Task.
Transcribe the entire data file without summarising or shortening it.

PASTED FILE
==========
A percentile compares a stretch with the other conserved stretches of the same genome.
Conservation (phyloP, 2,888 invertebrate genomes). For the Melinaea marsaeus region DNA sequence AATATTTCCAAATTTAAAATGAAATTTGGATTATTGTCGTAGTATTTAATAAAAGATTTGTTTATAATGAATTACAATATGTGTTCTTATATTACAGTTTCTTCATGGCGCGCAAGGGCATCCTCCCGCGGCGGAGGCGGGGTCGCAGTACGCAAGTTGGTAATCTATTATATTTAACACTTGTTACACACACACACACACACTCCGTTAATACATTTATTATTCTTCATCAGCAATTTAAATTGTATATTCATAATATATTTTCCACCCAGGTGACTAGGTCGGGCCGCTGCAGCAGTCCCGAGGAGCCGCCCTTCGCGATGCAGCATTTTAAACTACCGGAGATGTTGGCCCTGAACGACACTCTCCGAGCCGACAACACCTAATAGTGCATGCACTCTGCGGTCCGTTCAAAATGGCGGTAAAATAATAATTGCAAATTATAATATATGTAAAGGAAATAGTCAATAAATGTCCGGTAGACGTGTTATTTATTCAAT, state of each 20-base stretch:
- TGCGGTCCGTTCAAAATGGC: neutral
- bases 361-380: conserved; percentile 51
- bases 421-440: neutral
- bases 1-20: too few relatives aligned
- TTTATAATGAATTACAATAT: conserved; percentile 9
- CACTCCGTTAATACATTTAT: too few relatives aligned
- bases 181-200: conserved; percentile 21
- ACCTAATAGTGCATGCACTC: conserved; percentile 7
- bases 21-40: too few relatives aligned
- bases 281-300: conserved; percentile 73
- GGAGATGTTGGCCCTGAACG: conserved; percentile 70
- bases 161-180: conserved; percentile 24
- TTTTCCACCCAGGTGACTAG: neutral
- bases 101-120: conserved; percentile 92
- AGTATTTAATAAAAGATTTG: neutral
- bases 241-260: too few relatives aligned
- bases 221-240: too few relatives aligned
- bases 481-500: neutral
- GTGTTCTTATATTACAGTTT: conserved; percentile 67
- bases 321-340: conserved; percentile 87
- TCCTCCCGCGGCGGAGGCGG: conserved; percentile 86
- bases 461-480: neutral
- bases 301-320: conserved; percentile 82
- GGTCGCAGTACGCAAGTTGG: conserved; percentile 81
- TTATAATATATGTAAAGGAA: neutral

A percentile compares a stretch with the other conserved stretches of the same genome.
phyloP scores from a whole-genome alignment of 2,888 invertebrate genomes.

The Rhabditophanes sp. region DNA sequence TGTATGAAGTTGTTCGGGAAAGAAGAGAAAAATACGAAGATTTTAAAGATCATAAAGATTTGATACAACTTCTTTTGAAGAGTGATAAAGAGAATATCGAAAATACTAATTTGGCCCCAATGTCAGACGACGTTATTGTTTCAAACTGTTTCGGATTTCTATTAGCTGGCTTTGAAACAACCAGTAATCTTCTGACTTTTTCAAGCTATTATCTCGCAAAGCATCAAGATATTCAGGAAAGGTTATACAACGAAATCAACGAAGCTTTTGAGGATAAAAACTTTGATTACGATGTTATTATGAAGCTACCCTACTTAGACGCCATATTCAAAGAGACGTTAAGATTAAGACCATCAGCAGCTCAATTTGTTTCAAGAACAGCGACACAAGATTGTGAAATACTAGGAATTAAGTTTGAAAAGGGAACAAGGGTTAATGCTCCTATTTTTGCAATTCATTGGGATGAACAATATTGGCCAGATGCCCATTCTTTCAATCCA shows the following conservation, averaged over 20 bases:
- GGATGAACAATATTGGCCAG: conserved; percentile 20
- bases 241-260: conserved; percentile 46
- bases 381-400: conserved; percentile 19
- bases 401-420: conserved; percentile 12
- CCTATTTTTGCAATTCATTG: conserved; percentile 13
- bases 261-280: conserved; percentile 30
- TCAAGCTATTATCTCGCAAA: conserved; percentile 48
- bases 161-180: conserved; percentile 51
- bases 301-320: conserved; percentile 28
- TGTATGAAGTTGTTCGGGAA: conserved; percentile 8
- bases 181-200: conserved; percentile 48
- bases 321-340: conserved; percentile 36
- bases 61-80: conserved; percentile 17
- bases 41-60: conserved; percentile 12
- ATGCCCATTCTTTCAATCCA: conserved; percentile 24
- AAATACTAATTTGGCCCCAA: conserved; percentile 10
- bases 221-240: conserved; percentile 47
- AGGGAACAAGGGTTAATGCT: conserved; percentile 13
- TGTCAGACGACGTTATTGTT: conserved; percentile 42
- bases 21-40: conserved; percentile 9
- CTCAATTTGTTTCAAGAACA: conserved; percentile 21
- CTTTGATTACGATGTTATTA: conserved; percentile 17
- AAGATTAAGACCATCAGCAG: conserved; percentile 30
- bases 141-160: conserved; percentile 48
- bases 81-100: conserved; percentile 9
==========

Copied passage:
A percentile compares a stretch with the other conserved stretches of the same genome.
Conservation (phyloP, 2,888 invertebrate genomes). For the Melinaea marsaeus region DNA sequence AATATTTCCAAATTTAAAATGAAATTTGGATTATTGTCGTAGTATTTAATAAAAGATTTGTTTATAATGAATTACAATATGTGTTCTTATATTACAGTTTCTTCATGGCGCGCAAGGGCATCCTCCCGCGGCGGAGGCGGGGTCGCAGTACGCAAGTTGGTAATCTATTATATTTAACACTTGTTACACACACACACACACACTCCGTTAATACATTTATTATTCTTCATCAGCAATTTAAATTGTATATTCATAATATATTTTCCACCCAGGTGACTAGGTCGGGCCGCTGCAGCAGTCCCGAGGAGCCGCCCTTCGCGATGCAGCATTTTAAACTACCGGAGATGTTGGCCCTGAACGACACTCTCCGAGCCGACAACACCTAATAGTGCATGCACTCTGCGGTCCGTTCAAAATGGCGGTAAAATAATAATTGCAAATTATAATATATGTAAAGGAAATAGTCAATAAATGTCCGGTAGACGTGTTATTTATTCAAT, state of each 20-base stretch:
- TGCGGTCCGTTCAAAATGGC: neutral
- bases 361-380: conserved; percentile 51
- bases 421-440: neutral
- bases 1-20: too few relatives aligned
- TTTATAATGAATTACAATAT: conserved; percentile 9
- CACTCCGTTAATACATTTAT: too few relatives aligned
- bases 181-200: conserved; percentile 21
- ACCTAATAGTGCATGCACTC: conserved; percentile 7
- bases 21-40: too few relatives aligned
- bases 281-300: conserved; percentile 73
- GGAGATGTTGGCCCTGAACG: conserved; percentile 70
- bases 161-180: conserved; percentile 24
- TTTTCCACCCAGGTGACTAG: neutral
- bases 101-120: conserved; percentile 92
- AGTATTTAATAAAAGATTTG: neutral
- bases 241-260: too few relatives aligned
- bases 221-240: too few relatives aligned
- bases 481-500: neutral
- GTGTTCTTATATTACAGTTT: conserved; percentile 67
- bases 321-340: conserved; percentile 87
- TCCTCCCGCGGCGGAGGCGG: conserved; percentile 86
- bases 461-480: neutral
- bases 301-320: conserved; percentile 82
- GGTCGCAGTACGCAAGTTGG: conserved; percentile 81
- TTATAATATATGTAAAGGAA: neutral

A percentile compares a stretch with the other conserved stretches of the same genome.
phyloP scores from a whole-genome alignment of 2,888 invertebrate genomes.

The Rhabditophanes sp. region DNA sequence TGTATGAAGTTGTTCGGGAAAGAAGAGAAAAATACGAAGATTTTAAAGATCATAAAGATTTGATACAACTTCTTTTGAAGAGTGATAAAGAGAATATCGAAAATACTAATTTGGCCCCAATGTCAGACGACGTTATTGTTTCAAACTGTTTCGGATTTCTATTAGCTGGCTTTGAAACAACCAGTAATCTTCTGACTTTTTCAAGCTATTATCTCGCAAAGCATCAAGATATTCAGGAAAGGTTATACAACGAAATCAACGAAGCTTTTGAGGATAAAAACTTTGATTACGATGTTATTATGAAGCTACCCTACTTAGACGCCATATTCAAAGAGACGTTAAGATTAAGACCATCAGCAGCTCAATTTGTTTCAAGAACAGCGACACAAGATTGTGAAATACTAGGAATTAAGTTTGAAAAGGGAACAAGGGTTAATGCTCCTATTTTTGCAATTCATTGGGATGAACAATATTGGCCAGATGCCCATTCTTTCAATCCA shows the following conservation, averaged over 20 bases:
- GGATGAACAATATTGGCCAG: conserved; percentile 20
- bases 241-260: conserved; percentile 46
- bases 381-400: conserved; percentile 19
- bases 401-420: conserved; percentile 12
- CCTATTTTTGCAATTCATTG: conserved; percentile 13
- bases 261-280: conserved; percentile 30
- TCAAGCTATTATCTCGCAAA: conserved; percentile 48
- bases 161-180: conserved; percentile 51
- bases 301-320: conserved; percentile 28
- TGTATGAAGTTGTTCGGGAA: conserved; percentile 8
- bases 181-200: conserved; percentile 48
- bases 321-340: conserved; percentile 36
- bases 61-80: conserved; percentile 17
- bases 41-60: conserved; percentile 12
- ATGCCCATTCTTTCAATCCA: conserved; percentile 24
- AAATACTAATTTGGCCCCAA: conserved; percentile 10
- bases 221-240: conserved; percentile 47
- AGGGAACAAGGGTTAATGCT: conserved; percentile 13
- TGTCAGACGACGTTATTGTT: conserved; percentile 42
- bases 21-40: conserved; percentile 9
- CTCAATTTGTTTCAAGAACA: conserved; percentile 21
- CTTTGATTACGATGTTATTA: conserved; percentile 17
- AAGATTAAGACCATCAGCAG: conserved; percentile 30
- bases 141-160: conserved; percentile 48
- bases 81-100: conserved; percentile 9